Myers Fine Art
    • GEORGE W. WATERS (1832-1912, American)
      Mar. 17, 2013

      GEORGE W. WATERS (1832-1912, American)

      Est: $600 - $1,000

      "Castle By Moonlight", oil on canvas, 15" x 11"

      Black Rock Galleries
    • George W. Waters (American, 1832-1912) Moonlit Harbor. Signed "G.W. Waters" l.r. Oil on board, 7 1/2 x 10 1/2 in., framed. Condition: M
      Jul. 18, 2012

      George W. Waters (American, 1832-1912) Moonlit Harbor. Signed "G.W. Waters" l.r. Oil on board, 7 1/2 x 10 1/2 in., framed. Condition: M

      Est: $1,000 - $1,500

      George W. Waters (American, 1832-1912) Moonlit Harbor. Signed "G.W. Waters" l.r. Oil on board, 7 1/2 x 10 1/2 in., framed. Condition: Mild surface grime.

      Skinner
    • GEORGE WATERS (American. 1832-1912)
      Jan. 16, 2012

      GEORGE WATERS (American. 1832-1912)

      Est: $1,200 - $1,400

      "The Old River Mill". Indistinctly signed and dated 1885 l/r. Oil on Board. Measuring 25 1/2" by 13 1/2". Framed. (Cond: good, no inpainting apparent under u.v. light)

      Auction Gallery of the Palm Beaches
    • George W. Waters American, 1832-1912 Boaters on a Lake, the Adirondacks
      Nov. 17, 2011

      George W. Waters American, 1832-1912 Boaters on a Lake, the Adirondacks

      Est: $2,000 - $3,000

      George W. Waters American, 1832-1912 Boaters on a Lake, the Adirondacks Signed G W Waters (ll) Oil on canvas 14 x 19 inches Private collection, New York since the 1900s By descent in the family to the present owner C 

      Doyle New York
    • GEORGE WATERS, American 1832-1912, "The Old River
      Sep. 27, 2011

      GEORGE WATERS, American 1832-1912, "The Old River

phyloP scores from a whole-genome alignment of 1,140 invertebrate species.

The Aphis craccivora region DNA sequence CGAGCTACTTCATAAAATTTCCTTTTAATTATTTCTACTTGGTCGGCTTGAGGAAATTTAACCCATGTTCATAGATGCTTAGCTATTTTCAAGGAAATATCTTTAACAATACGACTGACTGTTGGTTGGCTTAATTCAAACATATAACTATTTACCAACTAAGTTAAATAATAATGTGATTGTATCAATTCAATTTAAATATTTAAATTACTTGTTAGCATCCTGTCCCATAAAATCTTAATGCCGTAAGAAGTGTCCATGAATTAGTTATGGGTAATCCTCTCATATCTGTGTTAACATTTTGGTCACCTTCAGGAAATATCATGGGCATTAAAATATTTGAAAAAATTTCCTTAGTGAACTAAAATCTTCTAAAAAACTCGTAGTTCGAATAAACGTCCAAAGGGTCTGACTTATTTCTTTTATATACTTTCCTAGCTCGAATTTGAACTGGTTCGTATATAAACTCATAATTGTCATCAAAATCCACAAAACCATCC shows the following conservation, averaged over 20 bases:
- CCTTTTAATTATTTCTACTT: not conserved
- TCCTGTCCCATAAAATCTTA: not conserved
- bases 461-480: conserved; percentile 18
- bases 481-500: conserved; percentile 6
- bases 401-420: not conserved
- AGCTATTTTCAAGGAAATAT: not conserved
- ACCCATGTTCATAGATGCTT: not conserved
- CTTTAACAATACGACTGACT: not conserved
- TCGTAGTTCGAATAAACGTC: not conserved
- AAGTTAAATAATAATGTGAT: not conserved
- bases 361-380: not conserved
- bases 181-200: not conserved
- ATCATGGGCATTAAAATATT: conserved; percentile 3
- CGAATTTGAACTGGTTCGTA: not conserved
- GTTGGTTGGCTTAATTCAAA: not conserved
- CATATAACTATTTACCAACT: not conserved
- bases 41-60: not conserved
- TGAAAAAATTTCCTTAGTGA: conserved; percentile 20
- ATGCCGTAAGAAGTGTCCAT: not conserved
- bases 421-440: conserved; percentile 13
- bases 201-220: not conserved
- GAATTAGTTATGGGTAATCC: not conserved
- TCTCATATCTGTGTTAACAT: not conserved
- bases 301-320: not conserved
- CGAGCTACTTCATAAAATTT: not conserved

Est: $1,200 - $1,500

      GEORGE WATERS, American 1832-1912, "The Old River Mill" oil on board 25 ½" x 13 ½", signed and dated 1885, framed.

      Bill Hood & Sons Arts & Antiques Auctions
    • George W. Waters (American, 1832-1912): Autumn Landscape with Old Mill
      Aug. 13, 2011

      George W. Waters (American, 1832-1912): Autumn Landscape with Old Mill

      Est: $800 - $1,200

      George W. Waters (American, 1832-1912): Autumn Landscape with Old Mill Oil on artistboard, signed and dated '85. 25 1/2 x 13 1/2 in.

      STAIR
    • George W. Waters (American, 1832-1912): Autumn Landscape with Old Mill
      Jun. 10, 2011

      George W. Waters (American, 1832-1912): Autumn Landscape with Old Mill

      Est: $1,500 - $3,000

      Oil on artist's board, signed and dated '85; 25 1/2 x 13 1/2 in.

      STAIR
    • GEORGE W. WATERS
      Apr. 08, 2011

      GEORGE W. WATERS

      Est: $5,000 - $7,000

      GEORGE W. WATERS 1832-1912 RIVER LANDSCAPE AT DAYBREAK signed George W. Waters and dated 1865, l.r. oil on canvas 22 by 30 1/4 in. (55.9 by 77 cm.)

      Sotheby's
    • GEORGE W. WATERS (1832-1912): AUTUMN LANDSCAPE WITH OLD MILL
      Mar. 19, 2011

      GEORGE W. WATERS (1832-1912): AUTUMN LANDSCAPE WITH OLD MILL

      Est: $3,000 - $5,000

      Oil on artistsboard, 25 1/2 x 13 1/2 in., signed and dated '85.

      STAIR